With impeccable timing.
- JPMorgan Nears Settlement With SEC on London Whale Loss (BBG)
- Without even a wristslap: Iksil to face no U.S. charges in 'Whale' probe (Reuters)
- China’s Credit Expansion Slows as Li Curbs Shadow Banking (BBG)
- China slowdown shows signs of abating (FT), even as...
- Australia central bank Lowers Growth Outlook as Economy Transitions From Mining (BBG)
- SAC Business Plan Goes to Judge, Plan Would Allow Firm to Maintain Business Operations but Restrict Its Ability to Move Assets (WSJ)
- Another buyer of Herbalife? - Norway’s oil fund plans to turn active (FT)
- Mark Carney plays down scepticism over interest rate policy (FT)
- Orders Evaporate for Celebrity Perfumes (WSJ)
The most financially savvy country and western crooner in America, Merle Hazard, returns with the must-watch release of a new economics chart-topper: "The Great Unwind." As Warren Buffett previously noted, "all over the world, everybody that manages money is waiting to catch the signal that the Fed will reverse course," and this two-minutes of country-music magnificence should concentrate the mind as "we've never had the degree of disgorgement that might be called for down the line, and who knows how it'll play out."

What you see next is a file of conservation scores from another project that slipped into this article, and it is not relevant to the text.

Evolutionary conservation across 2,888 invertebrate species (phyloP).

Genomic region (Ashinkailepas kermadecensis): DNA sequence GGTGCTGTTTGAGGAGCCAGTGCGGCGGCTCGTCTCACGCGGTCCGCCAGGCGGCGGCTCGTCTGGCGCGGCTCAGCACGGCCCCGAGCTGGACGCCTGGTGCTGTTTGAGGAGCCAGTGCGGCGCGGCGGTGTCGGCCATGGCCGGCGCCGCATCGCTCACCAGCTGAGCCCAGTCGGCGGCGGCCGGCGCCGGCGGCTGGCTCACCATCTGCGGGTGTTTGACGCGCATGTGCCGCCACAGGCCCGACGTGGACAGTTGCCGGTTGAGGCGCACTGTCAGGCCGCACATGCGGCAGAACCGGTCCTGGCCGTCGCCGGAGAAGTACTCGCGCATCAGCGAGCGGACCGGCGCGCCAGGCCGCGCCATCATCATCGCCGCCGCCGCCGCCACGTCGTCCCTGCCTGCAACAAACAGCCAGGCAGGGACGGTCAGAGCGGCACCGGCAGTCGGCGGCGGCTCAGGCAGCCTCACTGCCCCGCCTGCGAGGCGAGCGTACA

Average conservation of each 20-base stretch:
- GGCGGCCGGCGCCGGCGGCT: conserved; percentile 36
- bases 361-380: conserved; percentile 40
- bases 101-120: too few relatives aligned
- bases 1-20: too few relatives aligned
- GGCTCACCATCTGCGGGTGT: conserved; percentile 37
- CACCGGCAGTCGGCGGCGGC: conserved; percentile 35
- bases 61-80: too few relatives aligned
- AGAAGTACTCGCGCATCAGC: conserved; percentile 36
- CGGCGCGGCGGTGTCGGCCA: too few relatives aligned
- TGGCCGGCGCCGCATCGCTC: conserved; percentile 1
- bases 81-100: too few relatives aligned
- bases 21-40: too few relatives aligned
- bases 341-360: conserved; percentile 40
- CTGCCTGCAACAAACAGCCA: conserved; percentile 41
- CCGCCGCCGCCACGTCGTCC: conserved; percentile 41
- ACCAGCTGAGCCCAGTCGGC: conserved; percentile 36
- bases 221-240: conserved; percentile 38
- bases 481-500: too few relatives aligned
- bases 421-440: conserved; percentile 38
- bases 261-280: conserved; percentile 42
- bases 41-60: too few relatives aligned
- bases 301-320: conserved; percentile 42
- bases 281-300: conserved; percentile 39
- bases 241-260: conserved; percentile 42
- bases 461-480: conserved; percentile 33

This 4 year Bull market has been registering new all-time highs on a nearly daily basis. Days like today’s 57 basis point drop in the S&P 500 are being mocked as a correction or large sell off for the current environment. It appears that after so many years of the “Great Rotation” being hyped, the public has (to an extent) been trained to take their Bond fund proceeds and roll them into equity ETFs. While it is unlikely that baby boomer money will come back to equities and sustain the rotation, there is money flowing in. While we are no fans of the bond market, we are still stunned that there are people selling “safe” assets and rolling the proceeds into “risky” assets at all-time highs. There are three cornerstones to our current view that risk far outweighs opportunity...
Many high profile investors, economists and companies got burned during China's recent woes. We look at the errors they made and what you can learn from them.